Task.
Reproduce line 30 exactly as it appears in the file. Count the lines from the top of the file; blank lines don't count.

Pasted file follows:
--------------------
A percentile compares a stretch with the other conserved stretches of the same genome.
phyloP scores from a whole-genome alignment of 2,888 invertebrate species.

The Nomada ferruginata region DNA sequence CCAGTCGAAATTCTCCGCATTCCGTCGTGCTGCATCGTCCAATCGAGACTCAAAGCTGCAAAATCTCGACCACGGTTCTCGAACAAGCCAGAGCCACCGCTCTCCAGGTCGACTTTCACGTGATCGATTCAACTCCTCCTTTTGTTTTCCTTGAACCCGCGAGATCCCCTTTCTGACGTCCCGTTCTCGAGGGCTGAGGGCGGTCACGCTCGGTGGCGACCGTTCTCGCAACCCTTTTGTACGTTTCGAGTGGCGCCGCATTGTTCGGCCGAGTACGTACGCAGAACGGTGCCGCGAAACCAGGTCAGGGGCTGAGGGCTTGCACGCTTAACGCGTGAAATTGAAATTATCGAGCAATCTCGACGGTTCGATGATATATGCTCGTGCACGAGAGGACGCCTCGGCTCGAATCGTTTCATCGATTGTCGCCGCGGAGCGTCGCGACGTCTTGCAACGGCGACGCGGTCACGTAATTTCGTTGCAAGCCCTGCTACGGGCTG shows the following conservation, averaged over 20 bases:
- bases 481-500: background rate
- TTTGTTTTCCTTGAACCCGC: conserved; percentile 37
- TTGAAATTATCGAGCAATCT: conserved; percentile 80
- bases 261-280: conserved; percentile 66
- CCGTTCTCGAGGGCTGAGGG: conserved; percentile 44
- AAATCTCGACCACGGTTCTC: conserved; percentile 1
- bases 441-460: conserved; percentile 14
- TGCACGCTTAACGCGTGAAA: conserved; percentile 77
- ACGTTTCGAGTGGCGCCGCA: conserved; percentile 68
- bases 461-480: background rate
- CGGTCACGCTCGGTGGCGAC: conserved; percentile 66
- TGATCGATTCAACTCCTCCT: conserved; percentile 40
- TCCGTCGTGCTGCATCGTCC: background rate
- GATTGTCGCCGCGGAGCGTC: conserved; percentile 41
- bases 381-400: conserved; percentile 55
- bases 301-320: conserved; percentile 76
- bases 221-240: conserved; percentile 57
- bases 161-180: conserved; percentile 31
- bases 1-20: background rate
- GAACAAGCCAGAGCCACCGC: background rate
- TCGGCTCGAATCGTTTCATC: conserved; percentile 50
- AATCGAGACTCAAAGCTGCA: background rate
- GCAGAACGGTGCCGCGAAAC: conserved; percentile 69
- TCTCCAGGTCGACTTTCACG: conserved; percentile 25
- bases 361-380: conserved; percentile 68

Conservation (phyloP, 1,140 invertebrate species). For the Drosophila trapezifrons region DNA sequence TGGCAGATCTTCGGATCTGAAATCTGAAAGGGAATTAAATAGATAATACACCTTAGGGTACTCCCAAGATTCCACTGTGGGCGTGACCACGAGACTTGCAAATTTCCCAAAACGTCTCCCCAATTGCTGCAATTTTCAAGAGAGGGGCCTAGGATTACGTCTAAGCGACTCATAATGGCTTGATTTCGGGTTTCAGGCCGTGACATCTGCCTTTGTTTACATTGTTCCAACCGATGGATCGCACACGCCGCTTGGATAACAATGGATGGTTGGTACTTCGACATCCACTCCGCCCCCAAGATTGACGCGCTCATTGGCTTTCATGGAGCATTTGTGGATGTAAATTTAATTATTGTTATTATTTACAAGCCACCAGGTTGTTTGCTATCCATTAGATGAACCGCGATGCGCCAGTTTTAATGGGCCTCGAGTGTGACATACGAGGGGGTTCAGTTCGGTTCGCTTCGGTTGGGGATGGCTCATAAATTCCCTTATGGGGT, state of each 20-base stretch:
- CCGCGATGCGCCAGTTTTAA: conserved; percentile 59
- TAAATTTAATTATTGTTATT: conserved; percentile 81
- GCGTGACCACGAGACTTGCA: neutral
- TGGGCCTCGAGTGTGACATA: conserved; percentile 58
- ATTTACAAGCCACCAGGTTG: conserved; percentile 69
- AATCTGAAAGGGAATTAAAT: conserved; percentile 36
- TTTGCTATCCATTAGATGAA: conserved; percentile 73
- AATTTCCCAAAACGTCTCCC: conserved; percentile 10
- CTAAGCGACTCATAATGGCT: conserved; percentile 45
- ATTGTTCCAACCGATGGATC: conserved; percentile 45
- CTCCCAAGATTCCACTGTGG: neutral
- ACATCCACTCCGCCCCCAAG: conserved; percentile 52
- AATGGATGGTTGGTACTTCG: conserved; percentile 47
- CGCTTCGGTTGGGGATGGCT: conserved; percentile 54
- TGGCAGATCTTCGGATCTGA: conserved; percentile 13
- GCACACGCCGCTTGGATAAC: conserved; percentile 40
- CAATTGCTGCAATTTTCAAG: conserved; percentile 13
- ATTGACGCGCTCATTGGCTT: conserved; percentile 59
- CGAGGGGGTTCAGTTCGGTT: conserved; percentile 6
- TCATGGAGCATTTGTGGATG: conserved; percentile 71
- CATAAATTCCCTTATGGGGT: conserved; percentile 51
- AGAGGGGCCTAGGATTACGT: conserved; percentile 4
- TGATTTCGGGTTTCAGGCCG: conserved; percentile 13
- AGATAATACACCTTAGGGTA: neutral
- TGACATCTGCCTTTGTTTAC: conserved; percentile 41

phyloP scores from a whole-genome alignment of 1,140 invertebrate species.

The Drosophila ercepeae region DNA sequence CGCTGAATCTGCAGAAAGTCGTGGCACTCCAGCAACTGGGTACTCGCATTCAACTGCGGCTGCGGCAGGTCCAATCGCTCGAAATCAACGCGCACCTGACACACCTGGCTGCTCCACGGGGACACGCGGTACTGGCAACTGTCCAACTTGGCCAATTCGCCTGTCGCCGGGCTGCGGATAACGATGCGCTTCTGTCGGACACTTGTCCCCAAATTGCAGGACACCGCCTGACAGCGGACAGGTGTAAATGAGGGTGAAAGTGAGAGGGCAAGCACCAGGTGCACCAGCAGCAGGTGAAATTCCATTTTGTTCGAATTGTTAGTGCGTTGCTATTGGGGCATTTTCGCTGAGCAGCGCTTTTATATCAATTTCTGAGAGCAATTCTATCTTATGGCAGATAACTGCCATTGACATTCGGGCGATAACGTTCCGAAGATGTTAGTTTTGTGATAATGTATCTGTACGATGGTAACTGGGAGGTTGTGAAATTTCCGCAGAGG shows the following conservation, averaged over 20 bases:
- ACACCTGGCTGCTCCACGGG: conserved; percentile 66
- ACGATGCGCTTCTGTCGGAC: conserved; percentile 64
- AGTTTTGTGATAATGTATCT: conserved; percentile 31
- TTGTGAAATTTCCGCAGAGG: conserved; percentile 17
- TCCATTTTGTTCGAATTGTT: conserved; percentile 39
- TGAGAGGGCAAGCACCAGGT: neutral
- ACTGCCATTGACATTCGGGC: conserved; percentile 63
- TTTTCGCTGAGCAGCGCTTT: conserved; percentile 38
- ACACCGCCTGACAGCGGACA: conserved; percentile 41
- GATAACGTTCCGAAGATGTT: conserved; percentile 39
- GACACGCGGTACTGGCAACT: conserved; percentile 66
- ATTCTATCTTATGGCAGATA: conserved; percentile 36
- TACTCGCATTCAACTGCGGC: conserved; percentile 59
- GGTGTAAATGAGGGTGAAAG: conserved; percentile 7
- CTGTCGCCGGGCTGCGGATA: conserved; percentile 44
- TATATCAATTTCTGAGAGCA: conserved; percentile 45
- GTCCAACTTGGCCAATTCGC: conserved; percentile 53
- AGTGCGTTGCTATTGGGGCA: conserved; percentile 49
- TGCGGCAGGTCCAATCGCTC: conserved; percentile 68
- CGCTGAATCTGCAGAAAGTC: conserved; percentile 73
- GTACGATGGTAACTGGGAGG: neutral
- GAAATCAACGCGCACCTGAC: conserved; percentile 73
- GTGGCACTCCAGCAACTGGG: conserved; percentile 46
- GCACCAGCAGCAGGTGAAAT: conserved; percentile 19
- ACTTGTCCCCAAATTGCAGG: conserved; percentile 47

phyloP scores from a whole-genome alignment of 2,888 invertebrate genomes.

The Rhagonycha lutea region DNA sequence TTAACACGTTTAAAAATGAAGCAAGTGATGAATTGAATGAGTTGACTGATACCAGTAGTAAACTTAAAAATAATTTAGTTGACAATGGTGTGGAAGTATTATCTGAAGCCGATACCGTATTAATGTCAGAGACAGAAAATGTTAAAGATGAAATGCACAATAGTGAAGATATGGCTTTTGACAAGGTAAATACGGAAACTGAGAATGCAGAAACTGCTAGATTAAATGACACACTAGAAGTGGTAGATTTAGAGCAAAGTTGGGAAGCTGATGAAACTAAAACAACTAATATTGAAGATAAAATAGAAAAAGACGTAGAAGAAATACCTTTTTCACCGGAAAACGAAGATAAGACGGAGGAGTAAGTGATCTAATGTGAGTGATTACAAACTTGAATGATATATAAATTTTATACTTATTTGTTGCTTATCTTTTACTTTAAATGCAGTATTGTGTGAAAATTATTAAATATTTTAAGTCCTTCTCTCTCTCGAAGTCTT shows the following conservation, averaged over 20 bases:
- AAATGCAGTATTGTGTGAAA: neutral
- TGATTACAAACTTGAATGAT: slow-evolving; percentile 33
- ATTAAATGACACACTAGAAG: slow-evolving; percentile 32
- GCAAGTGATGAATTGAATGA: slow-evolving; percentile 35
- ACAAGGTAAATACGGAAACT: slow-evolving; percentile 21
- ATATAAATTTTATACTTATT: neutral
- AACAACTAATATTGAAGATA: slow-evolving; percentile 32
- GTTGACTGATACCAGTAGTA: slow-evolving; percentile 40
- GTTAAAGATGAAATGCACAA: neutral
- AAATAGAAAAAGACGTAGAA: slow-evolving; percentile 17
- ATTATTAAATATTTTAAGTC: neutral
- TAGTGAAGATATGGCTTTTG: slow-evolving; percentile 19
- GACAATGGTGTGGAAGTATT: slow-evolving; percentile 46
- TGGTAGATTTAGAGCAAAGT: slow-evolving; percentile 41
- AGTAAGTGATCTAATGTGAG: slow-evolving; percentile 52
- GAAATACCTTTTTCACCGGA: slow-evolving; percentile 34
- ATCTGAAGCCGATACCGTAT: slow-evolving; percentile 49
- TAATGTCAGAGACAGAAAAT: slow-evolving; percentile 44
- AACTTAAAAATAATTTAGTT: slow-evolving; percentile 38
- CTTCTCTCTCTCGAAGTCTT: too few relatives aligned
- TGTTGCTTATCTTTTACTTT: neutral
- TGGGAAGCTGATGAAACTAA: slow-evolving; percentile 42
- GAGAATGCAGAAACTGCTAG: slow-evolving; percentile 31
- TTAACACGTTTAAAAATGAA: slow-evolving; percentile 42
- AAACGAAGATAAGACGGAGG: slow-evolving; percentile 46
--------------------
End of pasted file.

- CCGCGATGCGCCAGTTTTAA: conserved; percentile 59